Twist the key and the engine turns over only two, maybe three times before the big straight six catches and comes to life with a soft growl, before settling into a quiet low idle over the next few seconds. The throttle is a little on the stiff side, and demands smooth, deliberate inputs. The engine provides sharp response that's filtered through a fairly slack torque converter; the engine will build revs very quickly before hurtling it through to the back tires; inelegant if you're not careful, lots of fun if you're in the mood to play. The stupidly overbuilt GM 4L80-E four speed automatic is very well matched to the engine, capable of snapping off crisp upshifts and prompt kickdowns, and is happy to allow the engine to wind itself out a bit and make some noise. Oh, the noise. I've personally have always had a soft spot for the baritone bellow of a good straight six, but with this engine only having a 5500rpm redline, I was worried it might be a little disappointing. Around town it's quiet and very serious and a little industrial, but when you open it up it does sound well and properly exotic like a classic XKE. Then of course there's the miniature mechanical scream from the supercharger, which is beautifully paired with the big engine's deep snarl. The J-gate shifter is satisfying to wield and intuitive in the hand, encouraging playful driving and easy access to the engine's song. My last Mercedes always felt like it was judging me when I slapped the manumatic around; I don't get that vibe here. Yes, right away sir.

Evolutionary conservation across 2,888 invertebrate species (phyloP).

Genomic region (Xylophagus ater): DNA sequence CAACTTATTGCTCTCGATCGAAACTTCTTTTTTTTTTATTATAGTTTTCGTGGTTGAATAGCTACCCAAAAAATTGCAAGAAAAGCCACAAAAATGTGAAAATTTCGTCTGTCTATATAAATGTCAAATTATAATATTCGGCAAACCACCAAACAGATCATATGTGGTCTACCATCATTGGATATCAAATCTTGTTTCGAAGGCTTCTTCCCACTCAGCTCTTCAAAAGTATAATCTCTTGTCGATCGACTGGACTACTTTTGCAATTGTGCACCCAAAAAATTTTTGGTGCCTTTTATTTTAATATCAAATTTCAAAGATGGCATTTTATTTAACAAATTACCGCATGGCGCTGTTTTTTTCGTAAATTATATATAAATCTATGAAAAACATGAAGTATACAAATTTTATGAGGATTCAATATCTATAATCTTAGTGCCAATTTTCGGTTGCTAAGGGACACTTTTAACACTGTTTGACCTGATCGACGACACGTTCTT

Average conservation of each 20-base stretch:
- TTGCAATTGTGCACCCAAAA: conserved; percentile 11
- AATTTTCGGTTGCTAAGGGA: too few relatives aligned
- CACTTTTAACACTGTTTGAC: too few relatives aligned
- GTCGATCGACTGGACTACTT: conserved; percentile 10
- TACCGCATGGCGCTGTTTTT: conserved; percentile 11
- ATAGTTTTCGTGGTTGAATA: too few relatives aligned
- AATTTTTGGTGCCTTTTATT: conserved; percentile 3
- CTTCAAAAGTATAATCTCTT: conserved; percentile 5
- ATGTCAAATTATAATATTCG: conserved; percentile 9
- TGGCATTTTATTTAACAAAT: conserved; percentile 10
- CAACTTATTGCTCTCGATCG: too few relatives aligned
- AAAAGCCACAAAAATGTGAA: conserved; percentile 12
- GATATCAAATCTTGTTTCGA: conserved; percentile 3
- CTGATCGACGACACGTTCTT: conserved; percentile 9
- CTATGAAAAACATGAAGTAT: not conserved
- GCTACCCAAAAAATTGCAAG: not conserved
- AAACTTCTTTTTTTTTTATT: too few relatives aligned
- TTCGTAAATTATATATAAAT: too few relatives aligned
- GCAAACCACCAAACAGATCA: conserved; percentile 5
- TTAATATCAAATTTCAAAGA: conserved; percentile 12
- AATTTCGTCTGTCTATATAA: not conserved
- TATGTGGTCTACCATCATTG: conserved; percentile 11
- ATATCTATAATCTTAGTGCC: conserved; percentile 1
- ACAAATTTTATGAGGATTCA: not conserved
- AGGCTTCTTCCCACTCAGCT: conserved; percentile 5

The chassis is built on old bones and you can feel it, in ways good and bad. It lacks some of the vault-like solidity of its German rivals, and they are a little better at filtering out the unwanted static in the road. For this same reason, it's very communicative and makes you aware of exactly what the tires are doing at any given moment. The steering is tight, sharp, and remarkably quick, noticeably more so than the Benzes and Bimmers of the era. It's weighted with a deliberate heft, and feedback is good-not-great, but what doesn't make it through the wheel is felt through the seat. The chassis is beautifully controlled, and the lower springs, stiffer sway bars and firm Bilstein shocks that support the XJR are honest-to-god damn near perfectly matched. This is the first car I've ever had where I didn't want to change anything, they hit it out of the park the first time. All this combines with double wishbone front suspension and Jaguar's signature independent rear suspension to create a car with ferocious turn-in and unflappable grip, gently giving way to mild understeer when overcooked. I'm not sure exactly how they pulled it off, maybe it's the suspension geometry, maybe it's the seating position, or some combination thereof, but this car pivots around you like very few cars I've ever driven, and they were much smaller. It's brilliant. It really is.